Brother, Alleged Exploiter, Receives Equal Inheritance As Siblings
By Shannon Miller, Esq.
The Miller Elder Law Firm presents a question & answer session on family exploitation and possible legal solutions.
“My brother moved in our Mom’s house last year to take care of her. She was 88 and fearful about being moved into a nursing home. He did not have a place to live, so she agreed to let him move in so she could remain in her home. My sister and I were unaware of this arrangement and became immediately concerned since he had a history of gambling and no money, job, or income.
Suddenly our brother had a new car and boat in driveway although he is unemployed. My sister and I reviewed our Mom’s finances to learn our brother had received checks totaling $30k. We confronted our brother and discussed the situation with Mom. She indicated she vaguely remembered him needing funds to purchase items for the house but couldn’t remember the checks written, amount, or for what. She stated she simply signs the checks he puts in front of her.
Unfortunately, our Mom passed away on Saturday leaving all assets, $130k, to my sister, brother and me in equal shares. Is there anything we can do about this problem?”
Shannon Miller Responds: Family Exploitation
Once again this is a classic scenario of criminal and civil exploitation. A criminal prosecution can still proceed after the victim has died, although it can be more difficult to establish evidence in the case. It is not impossible and filing a complaint with the state attorney’s office is always encouraged.
A civil lawsuit which may include treble damages can also proceed—an estate can sit in the position of the deceased victim—a recovery may include three times the actual damages which is 90K. The real rub is that the brother would get one-third of that!
It’s difficult to proceed with these types of cases after the victim has died. It’s not impossible, but the risks are that the brother has already expended the funds, the costs of litigation are substantial, the case is more difficult to proved because the mom is dead as well as the problem with recovering the funds only to pay one-third back the brother.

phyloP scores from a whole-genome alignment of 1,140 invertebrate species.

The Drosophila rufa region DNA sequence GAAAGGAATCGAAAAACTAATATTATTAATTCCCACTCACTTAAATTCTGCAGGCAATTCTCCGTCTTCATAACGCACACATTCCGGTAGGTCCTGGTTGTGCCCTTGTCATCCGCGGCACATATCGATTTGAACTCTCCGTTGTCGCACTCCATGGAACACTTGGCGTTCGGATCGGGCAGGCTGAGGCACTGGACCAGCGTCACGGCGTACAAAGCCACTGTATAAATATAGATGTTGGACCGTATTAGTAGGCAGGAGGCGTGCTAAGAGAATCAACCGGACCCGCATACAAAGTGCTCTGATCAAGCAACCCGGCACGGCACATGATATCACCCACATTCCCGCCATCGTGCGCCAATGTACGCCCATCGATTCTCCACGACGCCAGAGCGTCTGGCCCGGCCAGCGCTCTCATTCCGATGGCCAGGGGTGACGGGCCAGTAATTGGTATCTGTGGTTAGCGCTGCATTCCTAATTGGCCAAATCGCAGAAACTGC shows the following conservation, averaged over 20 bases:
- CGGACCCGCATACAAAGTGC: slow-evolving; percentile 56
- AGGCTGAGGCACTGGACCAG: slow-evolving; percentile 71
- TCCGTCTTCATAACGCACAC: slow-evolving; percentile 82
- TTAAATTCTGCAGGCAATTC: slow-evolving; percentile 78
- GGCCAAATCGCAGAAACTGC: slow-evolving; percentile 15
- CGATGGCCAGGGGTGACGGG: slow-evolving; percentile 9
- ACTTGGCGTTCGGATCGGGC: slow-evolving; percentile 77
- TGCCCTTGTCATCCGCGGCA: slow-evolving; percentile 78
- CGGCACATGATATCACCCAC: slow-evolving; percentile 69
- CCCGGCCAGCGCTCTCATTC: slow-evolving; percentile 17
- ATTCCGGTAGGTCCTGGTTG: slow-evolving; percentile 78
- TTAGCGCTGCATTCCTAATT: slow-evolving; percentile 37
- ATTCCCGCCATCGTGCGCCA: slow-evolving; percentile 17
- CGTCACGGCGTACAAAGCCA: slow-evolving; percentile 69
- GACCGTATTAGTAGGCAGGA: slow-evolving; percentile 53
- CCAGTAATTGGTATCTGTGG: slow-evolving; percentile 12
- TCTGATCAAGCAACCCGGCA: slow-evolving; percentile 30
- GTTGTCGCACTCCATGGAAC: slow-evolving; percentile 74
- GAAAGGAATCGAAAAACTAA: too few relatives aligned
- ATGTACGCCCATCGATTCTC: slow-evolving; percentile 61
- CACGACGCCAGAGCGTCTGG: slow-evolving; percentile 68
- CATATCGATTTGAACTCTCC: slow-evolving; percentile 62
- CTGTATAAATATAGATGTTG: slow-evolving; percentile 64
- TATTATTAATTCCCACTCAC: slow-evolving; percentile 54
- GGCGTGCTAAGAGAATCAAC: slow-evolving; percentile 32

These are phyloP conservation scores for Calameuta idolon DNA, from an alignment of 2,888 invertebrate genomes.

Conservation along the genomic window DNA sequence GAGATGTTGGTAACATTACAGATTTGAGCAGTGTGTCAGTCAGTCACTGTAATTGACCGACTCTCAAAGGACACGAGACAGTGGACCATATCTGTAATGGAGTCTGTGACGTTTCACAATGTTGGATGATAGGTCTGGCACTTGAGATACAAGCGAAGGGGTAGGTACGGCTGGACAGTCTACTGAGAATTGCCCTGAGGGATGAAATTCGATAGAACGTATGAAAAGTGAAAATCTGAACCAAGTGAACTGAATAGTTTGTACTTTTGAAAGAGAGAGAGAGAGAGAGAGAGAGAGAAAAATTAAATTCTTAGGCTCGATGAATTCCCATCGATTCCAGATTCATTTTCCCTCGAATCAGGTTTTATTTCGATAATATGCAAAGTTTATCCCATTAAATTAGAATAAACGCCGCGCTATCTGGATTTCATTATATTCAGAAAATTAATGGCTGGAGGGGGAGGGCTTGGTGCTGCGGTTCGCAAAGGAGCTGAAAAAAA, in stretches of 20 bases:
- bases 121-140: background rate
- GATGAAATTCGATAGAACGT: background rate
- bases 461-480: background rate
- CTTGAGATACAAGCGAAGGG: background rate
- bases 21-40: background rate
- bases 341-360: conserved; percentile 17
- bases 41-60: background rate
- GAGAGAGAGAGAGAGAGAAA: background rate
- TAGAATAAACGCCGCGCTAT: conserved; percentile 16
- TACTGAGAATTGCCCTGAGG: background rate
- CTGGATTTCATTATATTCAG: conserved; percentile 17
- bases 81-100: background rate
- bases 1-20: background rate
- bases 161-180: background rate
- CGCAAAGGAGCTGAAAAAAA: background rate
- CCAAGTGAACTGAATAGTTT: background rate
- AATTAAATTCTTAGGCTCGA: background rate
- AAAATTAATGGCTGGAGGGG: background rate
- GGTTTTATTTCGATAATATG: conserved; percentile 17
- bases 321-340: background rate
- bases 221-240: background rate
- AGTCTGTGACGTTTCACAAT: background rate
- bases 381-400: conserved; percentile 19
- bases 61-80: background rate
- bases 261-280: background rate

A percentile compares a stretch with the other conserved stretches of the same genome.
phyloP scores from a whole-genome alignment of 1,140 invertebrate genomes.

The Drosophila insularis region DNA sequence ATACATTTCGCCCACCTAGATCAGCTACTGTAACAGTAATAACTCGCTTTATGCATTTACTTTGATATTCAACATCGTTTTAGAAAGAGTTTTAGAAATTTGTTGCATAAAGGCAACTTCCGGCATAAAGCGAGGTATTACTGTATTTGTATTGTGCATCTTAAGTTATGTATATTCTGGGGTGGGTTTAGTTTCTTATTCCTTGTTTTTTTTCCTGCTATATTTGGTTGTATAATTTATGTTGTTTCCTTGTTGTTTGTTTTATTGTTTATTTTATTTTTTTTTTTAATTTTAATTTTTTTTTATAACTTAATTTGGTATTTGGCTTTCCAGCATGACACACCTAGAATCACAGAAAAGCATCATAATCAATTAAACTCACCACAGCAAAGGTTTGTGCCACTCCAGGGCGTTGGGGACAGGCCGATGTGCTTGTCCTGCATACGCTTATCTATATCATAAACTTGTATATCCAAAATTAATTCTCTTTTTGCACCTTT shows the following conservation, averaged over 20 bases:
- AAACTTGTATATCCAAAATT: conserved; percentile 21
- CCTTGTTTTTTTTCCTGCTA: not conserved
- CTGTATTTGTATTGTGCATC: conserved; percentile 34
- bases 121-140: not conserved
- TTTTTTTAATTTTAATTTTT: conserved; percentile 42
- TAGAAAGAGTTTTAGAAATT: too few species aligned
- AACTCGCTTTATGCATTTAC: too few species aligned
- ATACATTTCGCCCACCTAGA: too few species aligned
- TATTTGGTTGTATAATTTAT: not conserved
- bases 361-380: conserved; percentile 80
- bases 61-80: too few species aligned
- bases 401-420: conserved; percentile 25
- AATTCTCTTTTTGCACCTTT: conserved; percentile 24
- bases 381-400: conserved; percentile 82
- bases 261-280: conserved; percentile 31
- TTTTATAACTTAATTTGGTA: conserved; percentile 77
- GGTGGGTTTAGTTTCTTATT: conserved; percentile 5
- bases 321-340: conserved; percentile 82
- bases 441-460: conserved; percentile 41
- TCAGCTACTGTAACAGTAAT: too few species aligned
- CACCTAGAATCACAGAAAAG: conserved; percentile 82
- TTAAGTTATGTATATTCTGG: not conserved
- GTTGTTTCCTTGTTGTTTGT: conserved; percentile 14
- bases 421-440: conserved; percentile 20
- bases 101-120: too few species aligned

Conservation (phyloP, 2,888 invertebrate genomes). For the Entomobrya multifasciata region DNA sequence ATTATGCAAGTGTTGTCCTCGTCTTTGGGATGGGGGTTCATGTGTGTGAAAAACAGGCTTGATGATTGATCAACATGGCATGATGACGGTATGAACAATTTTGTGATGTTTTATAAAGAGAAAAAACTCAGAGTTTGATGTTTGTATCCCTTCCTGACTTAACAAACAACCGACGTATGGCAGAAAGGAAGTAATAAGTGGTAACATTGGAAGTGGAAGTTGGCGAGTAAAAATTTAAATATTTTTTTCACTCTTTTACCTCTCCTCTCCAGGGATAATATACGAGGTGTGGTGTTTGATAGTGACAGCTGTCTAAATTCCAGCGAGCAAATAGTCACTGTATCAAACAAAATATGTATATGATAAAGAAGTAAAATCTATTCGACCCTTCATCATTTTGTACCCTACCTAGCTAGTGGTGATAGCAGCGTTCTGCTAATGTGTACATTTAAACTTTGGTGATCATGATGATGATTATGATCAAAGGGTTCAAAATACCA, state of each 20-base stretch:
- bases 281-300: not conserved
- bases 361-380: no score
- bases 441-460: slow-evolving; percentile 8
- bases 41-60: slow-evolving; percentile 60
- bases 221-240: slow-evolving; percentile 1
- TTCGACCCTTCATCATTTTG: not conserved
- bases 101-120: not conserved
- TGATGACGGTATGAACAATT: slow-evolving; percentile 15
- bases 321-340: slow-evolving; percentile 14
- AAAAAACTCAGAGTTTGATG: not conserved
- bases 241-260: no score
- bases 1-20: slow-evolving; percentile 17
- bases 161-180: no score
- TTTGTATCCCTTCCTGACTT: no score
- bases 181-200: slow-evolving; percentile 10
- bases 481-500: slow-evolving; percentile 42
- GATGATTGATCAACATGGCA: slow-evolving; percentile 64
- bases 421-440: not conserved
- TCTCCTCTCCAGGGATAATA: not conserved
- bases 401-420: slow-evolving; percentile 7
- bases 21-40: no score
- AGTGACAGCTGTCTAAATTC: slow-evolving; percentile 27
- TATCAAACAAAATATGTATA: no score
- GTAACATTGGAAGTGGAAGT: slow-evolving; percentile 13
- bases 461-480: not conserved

However, there has been a new attempt to deal with this issue that appears to be epidemic. A new expansion of the Slayer statue/rule has become a hot legislative topic. The Elder Law section of the Florida Bar has appointed a special committee for this very common problem of family exploitation to find solutions.
Overview Of The Original Slayer Statute
Florida adopted the Uniform Probate Code’s version of the Slayer Rule in 1982, and provides that an individual who feloniously and intentionally kills the decedent forfeits all benefits under this Article with respect to the decedent’s estate, including an intestate share, and elective share, an omitted spouse’s or child’s share, a homestead allowance, exempt property, and a family allowance. If the decedent died intestate, the decedent’s intestate estate passes as if the killer disclaimed his [or her] intestate share.
An Expansion Of The Slayer Statute For Exploitation
Just like the original Slayer Rule disinherits the heir or beneficiary who has killed the decedent, the elder abuse Slayer Rule disinherits the heir or beneficiary who has abused the decedent. The public policy behind expanding the Slayer Rule is to prevent perpetrators of elder abuse from profiting from their wrongdoing. The perpetrator will be deemed as to have predeceased the decedent or to have disclaimed his or her interest in the decedent’s estate. As previously mentioned, family members are usually the perpetrators of elder abuse and the expansion of the Slayer Rule will work effectively to penalize abusers to prevent family exploitation. The expansion is effective because family members are the ones to inherit under a state’s intestacy laws and in many instances are beneficiaries under the decedent’s last will and testament. Some perpetrators are motivated to commit financial abuse in order to purposefully modify the victim’s estate plan. Others purposefully engage in abuse in order to speed up the victim’s death so they can inherit. As the Slayer Rule is applied to cases of elder abuse, the wrongdoer is accordingly punished while the future abuser is deterred from committing elder abuse. Read the full review: https://lawpublications.barry.edu/barrylrev/vol22/iss1/6/
Although Florida has not adopted the expanded Slayer Rule for Exploitation, the process is underway for our state to provide another tool to protect the elderly. The Miller Elder Law Firm will continue to bring you legislative updates. Please subscribe to our newsletter here.
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